RICE: An At-Home Remedy for Sports Injuries

Close-up of tennis player touching his leg while sitting on the tennis court

Whether you’re a professional athlete or a complete beginner, the risk of getting injured when doing physical activity is always present. Sports injuries, the most common of which being sprains and strains, can be excruciating. Even minor injuries can throw a training regime off schedule and make our day to day tasks difficult.

More often than not, inflammation and pain occur after injuries to the joints, ankles, or knees. Even with the appropriate treatment, these injuries may take a long time to heal. The well-known RICE method can help reduce swelling, promote flexibility, and relieve pain. RICE stands for rest, ice, compression, and elevation.

Taking the following steps after a sprain, strain, or other similar injuries can help your body recover much more quickly so that you can get back to doing everyday activities.

Rest

After your injury, you should rest the affected area as much as possible. Avoid weight-bearing activities for the first 24 to 48 hours after an injury as your injured muscle is still weak and vulnerable to further damage. Continued use of a sprained ankle can increase the pain, delay healing, or even worsen the injury.

Ice

Apply an ice pack or a bag of crushed ice to the injury several times a day. This will help relieve pain, reduce muscle spasms, and minimize swelling by decreasing the blood flow to the injured area.

Avoid frostbite by not placing ice directly on your bare skin. Make sure that the ice is wrapped in a thin cloth or towel and that you only apply the ice bag for 10 to 15 minutes at a time, waiting at least 10 minutes between each application. This is important since it allows the tissues to “warm up” again before returning ice to the injury. Ice and ice packs are most effective immediately after the injury. It shouldn’t be needed after the first 24 hours unless your doctor recommends it.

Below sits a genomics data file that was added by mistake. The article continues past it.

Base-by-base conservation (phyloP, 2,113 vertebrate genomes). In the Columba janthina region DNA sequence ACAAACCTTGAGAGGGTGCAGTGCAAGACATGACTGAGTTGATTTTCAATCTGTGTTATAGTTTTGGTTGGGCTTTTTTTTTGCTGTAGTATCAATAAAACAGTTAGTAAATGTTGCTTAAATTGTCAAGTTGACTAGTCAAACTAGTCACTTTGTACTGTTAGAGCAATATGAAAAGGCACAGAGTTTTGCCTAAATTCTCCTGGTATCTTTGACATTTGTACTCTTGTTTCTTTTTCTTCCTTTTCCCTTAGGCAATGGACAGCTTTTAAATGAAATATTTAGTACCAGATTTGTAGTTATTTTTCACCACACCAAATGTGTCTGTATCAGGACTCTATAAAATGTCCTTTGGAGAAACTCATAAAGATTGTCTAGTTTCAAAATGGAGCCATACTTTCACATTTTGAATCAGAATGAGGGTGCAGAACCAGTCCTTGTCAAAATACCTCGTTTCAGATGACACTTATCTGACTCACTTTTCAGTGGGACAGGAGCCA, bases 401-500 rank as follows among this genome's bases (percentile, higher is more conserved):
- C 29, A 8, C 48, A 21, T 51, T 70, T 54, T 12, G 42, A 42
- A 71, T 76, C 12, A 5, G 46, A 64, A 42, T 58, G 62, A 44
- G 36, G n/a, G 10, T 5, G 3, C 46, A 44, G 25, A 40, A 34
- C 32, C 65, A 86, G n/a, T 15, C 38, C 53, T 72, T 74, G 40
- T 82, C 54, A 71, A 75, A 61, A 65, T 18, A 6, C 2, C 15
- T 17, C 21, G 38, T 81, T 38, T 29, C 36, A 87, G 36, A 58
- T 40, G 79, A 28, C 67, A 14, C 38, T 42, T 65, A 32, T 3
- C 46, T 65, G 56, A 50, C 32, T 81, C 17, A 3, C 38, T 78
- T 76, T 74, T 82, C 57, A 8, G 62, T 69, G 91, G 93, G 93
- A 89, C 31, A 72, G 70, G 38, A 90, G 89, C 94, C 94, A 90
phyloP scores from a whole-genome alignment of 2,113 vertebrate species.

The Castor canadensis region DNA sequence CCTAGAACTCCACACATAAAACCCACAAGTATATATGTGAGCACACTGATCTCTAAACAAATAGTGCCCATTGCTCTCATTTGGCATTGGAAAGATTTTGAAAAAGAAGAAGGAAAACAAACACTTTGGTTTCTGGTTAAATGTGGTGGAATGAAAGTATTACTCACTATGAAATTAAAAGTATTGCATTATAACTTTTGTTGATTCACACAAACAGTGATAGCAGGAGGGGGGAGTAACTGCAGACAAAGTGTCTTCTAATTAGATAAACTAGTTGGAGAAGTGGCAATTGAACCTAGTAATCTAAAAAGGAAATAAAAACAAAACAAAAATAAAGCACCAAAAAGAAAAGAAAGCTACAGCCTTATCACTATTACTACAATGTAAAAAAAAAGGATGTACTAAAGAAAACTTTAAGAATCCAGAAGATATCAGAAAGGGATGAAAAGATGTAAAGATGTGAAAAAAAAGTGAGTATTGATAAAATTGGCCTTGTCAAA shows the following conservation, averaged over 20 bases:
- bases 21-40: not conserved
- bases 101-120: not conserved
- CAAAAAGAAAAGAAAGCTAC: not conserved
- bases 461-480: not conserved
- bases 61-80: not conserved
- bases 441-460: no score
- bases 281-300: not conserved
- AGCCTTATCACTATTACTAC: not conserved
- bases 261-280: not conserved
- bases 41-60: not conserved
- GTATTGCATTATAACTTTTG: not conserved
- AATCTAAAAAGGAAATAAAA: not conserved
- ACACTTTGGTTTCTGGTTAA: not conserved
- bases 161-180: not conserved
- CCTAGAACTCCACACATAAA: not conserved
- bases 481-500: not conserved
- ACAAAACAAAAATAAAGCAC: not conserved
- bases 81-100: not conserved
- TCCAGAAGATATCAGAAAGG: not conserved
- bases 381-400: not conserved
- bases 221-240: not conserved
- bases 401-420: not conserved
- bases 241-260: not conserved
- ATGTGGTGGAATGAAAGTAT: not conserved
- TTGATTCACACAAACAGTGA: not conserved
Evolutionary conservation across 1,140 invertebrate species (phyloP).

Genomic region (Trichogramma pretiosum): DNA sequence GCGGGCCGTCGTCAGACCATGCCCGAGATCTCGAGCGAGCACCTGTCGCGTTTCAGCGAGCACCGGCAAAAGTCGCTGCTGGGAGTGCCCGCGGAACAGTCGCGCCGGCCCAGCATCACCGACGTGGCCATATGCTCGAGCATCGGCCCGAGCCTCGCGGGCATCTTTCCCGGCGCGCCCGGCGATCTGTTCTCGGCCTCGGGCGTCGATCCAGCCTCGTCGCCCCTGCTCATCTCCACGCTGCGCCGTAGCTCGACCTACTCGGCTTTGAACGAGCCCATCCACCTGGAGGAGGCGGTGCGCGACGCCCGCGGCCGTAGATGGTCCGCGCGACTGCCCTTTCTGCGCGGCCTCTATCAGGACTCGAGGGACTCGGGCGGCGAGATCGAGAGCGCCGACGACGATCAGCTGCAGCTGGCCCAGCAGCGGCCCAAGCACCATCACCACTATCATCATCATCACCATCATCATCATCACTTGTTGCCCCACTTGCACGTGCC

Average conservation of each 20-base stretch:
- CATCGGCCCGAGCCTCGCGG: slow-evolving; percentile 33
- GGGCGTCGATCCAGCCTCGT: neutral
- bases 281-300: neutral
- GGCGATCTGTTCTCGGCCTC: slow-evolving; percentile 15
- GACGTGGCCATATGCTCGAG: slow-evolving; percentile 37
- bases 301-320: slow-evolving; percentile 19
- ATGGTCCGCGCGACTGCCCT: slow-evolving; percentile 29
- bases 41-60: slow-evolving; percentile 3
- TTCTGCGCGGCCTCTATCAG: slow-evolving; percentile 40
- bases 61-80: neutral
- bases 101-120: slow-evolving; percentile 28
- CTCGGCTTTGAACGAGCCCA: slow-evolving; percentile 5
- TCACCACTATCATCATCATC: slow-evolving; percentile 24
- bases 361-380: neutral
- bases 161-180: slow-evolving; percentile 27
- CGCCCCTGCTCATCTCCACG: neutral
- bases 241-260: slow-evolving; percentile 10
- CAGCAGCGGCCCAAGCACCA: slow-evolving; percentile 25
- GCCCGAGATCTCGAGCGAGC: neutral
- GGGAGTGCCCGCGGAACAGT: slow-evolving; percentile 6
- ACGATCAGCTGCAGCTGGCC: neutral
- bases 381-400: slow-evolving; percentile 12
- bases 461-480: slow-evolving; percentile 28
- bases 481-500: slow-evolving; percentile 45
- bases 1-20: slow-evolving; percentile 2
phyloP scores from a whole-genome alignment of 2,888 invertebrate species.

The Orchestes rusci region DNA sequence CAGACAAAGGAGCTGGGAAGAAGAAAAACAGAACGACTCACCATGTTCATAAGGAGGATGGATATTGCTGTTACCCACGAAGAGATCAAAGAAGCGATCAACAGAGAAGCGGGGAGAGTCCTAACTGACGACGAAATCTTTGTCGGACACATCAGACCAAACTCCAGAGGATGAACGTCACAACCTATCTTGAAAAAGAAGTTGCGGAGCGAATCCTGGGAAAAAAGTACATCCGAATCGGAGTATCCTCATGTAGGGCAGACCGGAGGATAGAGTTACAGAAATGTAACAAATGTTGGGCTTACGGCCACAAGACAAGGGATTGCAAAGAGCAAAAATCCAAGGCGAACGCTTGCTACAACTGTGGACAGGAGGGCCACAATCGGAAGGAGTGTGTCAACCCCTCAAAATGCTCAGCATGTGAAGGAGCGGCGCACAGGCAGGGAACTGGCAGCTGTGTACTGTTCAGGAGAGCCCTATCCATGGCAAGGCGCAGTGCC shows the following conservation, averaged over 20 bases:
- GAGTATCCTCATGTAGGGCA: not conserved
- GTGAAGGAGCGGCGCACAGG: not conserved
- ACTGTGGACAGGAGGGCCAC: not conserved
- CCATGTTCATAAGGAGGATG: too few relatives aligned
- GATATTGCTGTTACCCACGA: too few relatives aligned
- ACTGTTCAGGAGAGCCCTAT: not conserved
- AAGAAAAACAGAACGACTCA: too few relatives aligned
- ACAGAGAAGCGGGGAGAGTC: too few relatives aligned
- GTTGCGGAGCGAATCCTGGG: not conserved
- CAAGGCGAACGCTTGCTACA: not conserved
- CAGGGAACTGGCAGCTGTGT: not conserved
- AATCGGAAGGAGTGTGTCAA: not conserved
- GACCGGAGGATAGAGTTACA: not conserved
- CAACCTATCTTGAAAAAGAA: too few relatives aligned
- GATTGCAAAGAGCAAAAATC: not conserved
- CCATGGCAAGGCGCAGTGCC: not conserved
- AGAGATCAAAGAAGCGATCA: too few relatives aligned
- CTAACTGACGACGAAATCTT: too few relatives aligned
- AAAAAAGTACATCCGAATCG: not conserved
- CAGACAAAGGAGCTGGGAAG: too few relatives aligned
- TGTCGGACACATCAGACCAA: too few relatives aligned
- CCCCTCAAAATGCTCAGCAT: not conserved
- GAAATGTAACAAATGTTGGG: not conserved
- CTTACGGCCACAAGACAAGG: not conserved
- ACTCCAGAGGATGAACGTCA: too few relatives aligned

Compression

Wrap the injured area with an elastic medical bandage. This can help minimize swelling by preventing fluid build-up and eases pain by keeping the injured area supported and somewhat immobilized.

The wrap should be snug, but make sure that you have proper circulation. It shouldn’t be causing tingling, numbness, increased pain, coolness, or swelling. If it does, remove the bandage and rewrap it more loosely. Even gentle compression can help.

Elevation

Elevating the injury at a higher level than your heart while resting will reduce swelling because it allows the fluid to drain away from the area. If you can’t raise the injury above your heart, try to keep the injured area at the same level or close to it. If your injury is to your hips, lie down with some pillows beneath your lower back to help lift it.

Using the RICE Method

Football player experiencing pain in his knee

Continue using the RICE method only for the first 48 to 72 hours after your injury. One thing to note is that the RICE method only works on mild injuries. If you’re not sure of the severity of your injury, be sure to go to a physician that specializes in sports medicine before you start any treatment regimen.

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